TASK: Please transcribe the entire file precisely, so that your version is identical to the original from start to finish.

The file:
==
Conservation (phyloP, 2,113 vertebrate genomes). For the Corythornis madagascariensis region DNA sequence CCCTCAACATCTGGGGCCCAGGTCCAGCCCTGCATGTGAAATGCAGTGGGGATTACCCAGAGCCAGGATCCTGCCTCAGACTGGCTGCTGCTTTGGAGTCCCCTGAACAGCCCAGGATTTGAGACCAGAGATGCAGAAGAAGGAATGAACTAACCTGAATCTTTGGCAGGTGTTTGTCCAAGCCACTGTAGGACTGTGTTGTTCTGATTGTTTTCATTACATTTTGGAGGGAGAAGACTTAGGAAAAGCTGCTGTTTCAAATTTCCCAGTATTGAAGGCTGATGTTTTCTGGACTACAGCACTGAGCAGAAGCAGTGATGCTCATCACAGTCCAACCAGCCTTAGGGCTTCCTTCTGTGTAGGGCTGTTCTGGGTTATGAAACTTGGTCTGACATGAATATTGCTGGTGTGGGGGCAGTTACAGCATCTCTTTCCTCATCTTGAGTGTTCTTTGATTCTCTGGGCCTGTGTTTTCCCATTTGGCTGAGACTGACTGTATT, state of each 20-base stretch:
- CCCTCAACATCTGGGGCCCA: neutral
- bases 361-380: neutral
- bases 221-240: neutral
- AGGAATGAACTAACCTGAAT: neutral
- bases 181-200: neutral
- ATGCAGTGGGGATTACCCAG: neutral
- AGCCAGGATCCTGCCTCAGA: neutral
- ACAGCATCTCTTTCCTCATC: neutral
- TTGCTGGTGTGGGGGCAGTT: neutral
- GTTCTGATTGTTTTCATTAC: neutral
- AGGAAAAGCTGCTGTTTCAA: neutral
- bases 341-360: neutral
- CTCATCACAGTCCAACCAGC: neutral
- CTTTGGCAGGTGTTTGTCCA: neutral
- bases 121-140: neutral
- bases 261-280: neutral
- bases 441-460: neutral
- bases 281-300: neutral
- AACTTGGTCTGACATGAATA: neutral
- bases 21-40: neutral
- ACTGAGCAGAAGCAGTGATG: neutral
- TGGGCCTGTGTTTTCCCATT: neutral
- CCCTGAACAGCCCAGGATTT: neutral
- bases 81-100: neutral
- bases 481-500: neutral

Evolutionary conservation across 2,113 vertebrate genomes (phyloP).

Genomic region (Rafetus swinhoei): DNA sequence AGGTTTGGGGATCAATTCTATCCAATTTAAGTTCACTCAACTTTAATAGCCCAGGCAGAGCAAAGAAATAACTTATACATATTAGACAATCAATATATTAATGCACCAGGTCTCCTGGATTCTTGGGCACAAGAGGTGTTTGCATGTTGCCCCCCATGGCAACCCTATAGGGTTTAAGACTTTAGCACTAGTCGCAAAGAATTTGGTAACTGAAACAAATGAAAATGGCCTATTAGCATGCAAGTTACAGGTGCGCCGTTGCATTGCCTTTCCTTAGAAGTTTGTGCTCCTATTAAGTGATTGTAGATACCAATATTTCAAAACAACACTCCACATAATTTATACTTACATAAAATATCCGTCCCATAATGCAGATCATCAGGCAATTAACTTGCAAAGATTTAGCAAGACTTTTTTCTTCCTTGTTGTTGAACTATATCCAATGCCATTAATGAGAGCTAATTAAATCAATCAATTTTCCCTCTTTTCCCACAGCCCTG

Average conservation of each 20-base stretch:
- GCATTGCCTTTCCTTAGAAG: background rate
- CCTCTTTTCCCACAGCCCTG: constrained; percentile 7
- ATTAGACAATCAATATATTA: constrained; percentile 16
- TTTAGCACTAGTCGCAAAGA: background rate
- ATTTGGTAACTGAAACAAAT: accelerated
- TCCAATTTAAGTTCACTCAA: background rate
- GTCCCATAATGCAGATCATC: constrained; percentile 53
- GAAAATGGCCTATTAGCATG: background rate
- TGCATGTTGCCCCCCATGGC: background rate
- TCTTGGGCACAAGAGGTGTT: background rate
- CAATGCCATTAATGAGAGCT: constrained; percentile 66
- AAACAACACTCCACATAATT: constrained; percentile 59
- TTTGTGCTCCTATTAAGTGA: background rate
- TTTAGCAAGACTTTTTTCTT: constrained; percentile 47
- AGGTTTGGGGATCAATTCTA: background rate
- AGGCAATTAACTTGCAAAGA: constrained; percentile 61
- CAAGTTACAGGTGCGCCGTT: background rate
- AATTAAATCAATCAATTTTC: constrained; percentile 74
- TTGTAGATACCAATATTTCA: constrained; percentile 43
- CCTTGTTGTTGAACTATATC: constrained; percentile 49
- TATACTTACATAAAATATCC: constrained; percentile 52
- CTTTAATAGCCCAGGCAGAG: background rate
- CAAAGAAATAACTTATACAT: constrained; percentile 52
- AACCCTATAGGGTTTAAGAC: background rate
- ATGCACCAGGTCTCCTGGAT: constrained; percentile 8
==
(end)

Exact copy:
Conservation (phyloP, 2,113 vertebrate genomes). For the Corythornis madagascariensis region DNA sequence CCCTCAACATCTGGGGCCCAGGTCCAGCCCTGCATGTGAAATGCAGTGGGGATTACCCAGAGCCAGGATCCTGCCTCAGACTGGCTGCTGCTTTGGAGTCCCCTGAACAGCCCAGGATTTGAGACCAGAGATGCAGAAGAAGGAATGAACTAACCTGAATCTTTGGCAGGTGTTTGTCCAAGCCACTGTAGGACTGTGTTGTTCTGATTGTTTTCATTACATTTTGGAGGGAGAAGACTTAGGAAAAGCTGCTGTTTCAAATTTCCCAGTATTGAAGGCTGATGTTTTCTGGACTACAGCACTGAGCAGAAGCAGTGATGCTCATCACAGTCCAACCAGCCTTAGGGCTTCCTTCTGTGTAGGGCTGTTCTGGGTTATGAAACTTGGTCTGACATGAATATTGCTGGTGTGGGGGCAGTTACAGCATCTCTTTCCTCATCTTGAGTGTTCTTTGATTCTCTGGGCCTGTGTTTTCCCATTTGGCTGAGACTGACTGTATT, state of each 20-base stretch:
- CCCTCAACATCTGGGGCCCA: neutral
- bases 361-380: neutral
- bases 221-240: neutral
- AGGAATGAACTAACCTGAAT: neutral
- bases 181-200: neutral
- ATGCAGTGGGGATTACCCAG: neutral
- AGCCAGGATCCTGCCTCAGA: neutral
- ACAGCATCTCTTTCCTCATC: neutral
- TTGCTGGTGTGGGGGCAGTT: neutral
- GTTCTGATTGTTTTCATTAC: neutral
- AGGAAAAGCTGCTGTTTCAA: neutral
- bases 341-360: neutral
- CTCATCACAGTCCAACCAGC: neutral
- CTTTGGCAGGTGTTTGTCCA: neutral
- bases 121-140: neutral
- bases 261-280: neutral
- bases 441-460: neutral
- bases 281-300: neutral
- AACTTGGTCTGACATGAATA: neutral
- bases 21-40: neutral
- ACTGAGCAGAAGCAGTGATG: neutral
- TGGGCCTGTGTTTTCCCATT: neutral
- CCCTGAACAGCCCAGGATTT: neutral
- bases 81-100: neutral
- bases 481-500: neutral

Evolutionary conservation across 2,113 vertebrate genomes (phyloP).

Genomic region (Rafetus swinhoei): DNA sequence AGGTTTGGGGATCAATTCTATCCAATTTAAGTTCACTCAACTTTAATAGCCCAGGCAGAGCAAAGAAATAACTTATACATATTAGACAATCAATATATTAATGCACCAGGTCTCCTGGATTCTTGGGCACAAGAGGTGTTTGCATGTTGCCCCCCATGGCAACCCTATAGGGTTTAAGACTTTAGCACTAGTCGCAAAGAATTTGGTAACTGAAACAAATGAAAATGGCCTATTAGCATGCAAGTTACAGGTGCGCCGTTGCATTGCCTTTCCTTAGAAGTTTGTGCTCCTATTAAGTGATTGTAGATACCAATATTTCAAAACAACACTCCACATAATTTATACTTACATAAAATATCCGTCCCATAATGCAGATCATCAGGCAATTAACTTGCAAAGATTTAGCAAGACTTTTTTCTTCCTTGTTGTTGAACTATATCCAATGCCATTAATGAGAGCTAATTAAATCAATCAATTTTCCCTCTTTTCCCACAGCCCTG

Average conservation of each 20-base stretch:
- GCATTGCCTTTCCTTAGAAG: background rate
- CCTCTTTTCCCACAGCCCTG: constrained; percentile 7
- ATTAGACAATCAATATATTA: constrained; percentile 16
- TTTAGCACTAGTCGCAAAGA: background rate
- ATTTGGTAACTGAAACAAAT: accelerated
- TCCAATTTAAGTTCACTCAA: background rate
- GTCCCATAATGCAGATCATC: constrained; percentile 53
- GAAAATGGCCTATTAGCATG: background rate
- TGCATGTTGCCCCCCATGGC: background rate
- TCTTGGGCACAAGAGGTGTT: background rate
- CAATGCCATTAATGAGAGCT: constrained; percentile 66
- AAACAACACTCCACATAATT: constrained; percentile 59
- TTTGTGCTCCTATTAAGTGA: background rate
- TTTAGCAAGACTTTTTTCTT: constrained; percentile 47
- AGGTTTGGGGATCAATTCTA: background rate
- AGGCAATTAACTTGCAAAGA: constrained; percentile 61
- CAAGTTACAGGTGCGCCGTT: background rate
- AATTAAATCAATCAATTTTC: constrained; percentile 74
- TTGTAGATACCAATATTTCA: constrained; percentile 43
- CCTTGTTGTTGAACTATATC: constrained; percentile 49
- TATACTTACATAAAATATCC: constrained; percentile 52
- CTTTAATAGCCCAGGCAGAG: background rate
- CAAAGAAATAACTTATACAT: constrained; percentile 52
- AACCCTATAGGGTTTAAGAC: background rate
- ATGCACCAGGTCTCCTGGAT: constrained; percentile 8